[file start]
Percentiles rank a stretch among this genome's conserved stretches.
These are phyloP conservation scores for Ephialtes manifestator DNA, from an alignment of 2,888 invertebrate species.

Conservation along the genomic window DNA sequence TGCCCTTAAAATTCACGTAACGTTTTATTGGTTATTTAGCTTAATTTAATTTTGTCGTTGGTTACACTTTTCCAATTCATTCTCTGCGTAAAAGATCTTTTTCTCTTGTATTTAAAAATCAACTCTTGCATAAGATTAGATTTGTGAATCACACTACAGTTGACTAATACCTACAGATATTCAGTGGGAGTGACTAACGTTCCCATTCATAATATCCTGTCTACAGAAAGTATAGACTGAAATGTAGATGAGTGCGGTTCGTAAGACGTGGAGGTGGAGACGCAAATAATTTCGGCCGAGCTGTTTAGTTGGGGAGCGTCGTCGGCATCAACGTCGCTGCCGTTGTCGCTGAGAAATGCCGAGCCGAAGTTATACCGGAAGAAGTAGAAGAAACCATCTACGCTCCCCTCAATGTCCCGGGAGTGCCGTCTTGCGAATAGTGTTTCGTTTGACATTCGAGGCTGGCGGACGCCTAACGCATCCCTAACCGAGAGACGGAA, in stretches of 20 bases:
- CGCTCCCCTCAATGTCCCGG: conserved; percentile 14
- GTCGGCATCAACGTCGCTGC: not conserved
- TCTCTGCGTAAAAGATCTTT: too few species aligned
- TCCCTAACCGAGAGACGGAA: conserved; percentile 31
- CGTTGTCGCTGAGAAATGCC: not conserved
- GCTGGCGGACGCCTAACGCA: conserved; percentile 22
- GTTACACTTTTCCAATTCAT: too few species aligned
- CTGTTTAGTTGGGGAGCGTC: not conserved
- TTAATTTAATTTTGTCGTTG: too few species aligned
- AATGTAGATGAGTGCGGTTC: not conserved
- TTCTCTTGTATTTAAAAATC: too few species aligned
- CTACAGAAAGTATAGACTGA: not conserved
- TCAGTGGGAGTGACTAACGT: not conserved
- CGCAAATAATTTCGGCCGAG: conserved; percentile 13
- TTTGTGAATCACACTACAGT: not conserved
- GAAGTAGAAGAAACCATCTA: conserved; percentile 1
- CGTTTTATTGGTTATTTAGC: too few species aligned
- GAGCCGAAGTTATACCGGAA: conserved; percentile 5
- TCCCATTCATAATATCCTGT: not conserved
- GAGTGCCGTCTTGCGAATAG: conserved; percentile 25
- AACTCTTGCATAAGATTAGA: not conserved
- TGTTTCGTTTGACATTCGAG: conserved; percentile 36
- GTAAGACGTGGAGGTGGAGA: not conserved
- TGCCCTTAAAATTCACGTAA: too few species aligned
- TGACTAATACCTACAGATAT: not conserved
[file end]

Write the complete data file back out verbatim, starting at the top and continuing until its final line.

Percentiles rank a stretch among this genome's conserved stretches.
These are phyloP conservation scores for Ephialtes manifestator DNA, from an alignment of 2,888 invertebrate species.

Conservation along the genomic window DNA sequence TGCCCTTAAAATTCACGTAACGTTTTATTGGTTATTTAGCTTAATTTAATTTTGTCGTTGGTTACACTTTTCCAATTCATTCTCTGCGTAAAAGATCTTTTTCTCTTGTATTTAAAAATCAACTCTTGCATAAGATTAGATTTGTGAATCACACTACAGTTGACTAATACCTACAGATATTCAGTGGGAGTGACTAACGTTCCCATTCATAATATCCTGTCTACAGAAAGTATAGACTGAAATGTAGATGAGTGCGGTTCGTAAGACGTGGAGGTGGAGACGCAAATAATTTCGGCCGAGCTGTTTAGTTGGGGAGCGTCGTCGGCATCAACGTCGCTGCCGTTGTCGCTGAGAAATGCCGAGCCGAAGTTATACCGGAAGAAGTAGAAGAAACCATCTACGCTCCCCTCAATGTCCCGGGAGTGCCGTCTTGCGAATAGTGTTTCGTTTGACATTCGAGGCTGGCGGACGCCTAACGCATCCCTAACCGAGAGACGGAA, in stretches of 20 bases:
- CGCTCCCCTCAATGTCCCGG: conserved; percentile 14
- GTCGGCATCAACGTCGCTGC: not conserved
- TCTCTGCGTAAAAGATCTTT: too few species aligned
- TCCCTAACCGAGAGACGGAA: conserved; percentile 31
- CGTTGTCGCTGAGAAATGCC: not conserved
- GCTGGCGGACGCCTAACGCA: conserved; percentile 22
- GTTACACTTTTCCAATTCAT: too few species aligned
- CTGTTTAGTTGGGGAGCGTC: not conserved
- TTAATTTAATTTTGTCGTTG: too few species aligned
- AATGTAGATGAGTGCGGTTC: not conserved
- TTCTCTTGTATTTAAAAATC: too few species aligned
- CTACAGAAAGTATAGACTGA: not conserved
- TCAGTGGGAGTGACTAACGT: not conserved
- CGCAAATAATTTCGGCCGAG: conserved; percentile 13
- TTTGTGAATCACACTACAGT: not conserved
- GAAGTAGAAGAAACCATCTA: conserved; percentile 1
- CGTTTTATTGGTTATTTAGC: too few species aligned
- GAGCCGAAGTTATACCGGAA: conserved; percentile 5
- TCCCATTCATAATATCCTGT: not conserved
- GAGTGCCGTCTTGCGAATAG: conserved; percentile 25
- AACTCTTGCATAAGATTAGA: not conserved
- TGTTTCGTTTGACATTCGAG: conserved; percentile 36
- GTAAGACGTGGAGGTGGAGA: not conserved
- TGCCCTTAAAATTCACGTAA: too few species aligned
- TGACTAATACCTACAGATAT: not conserved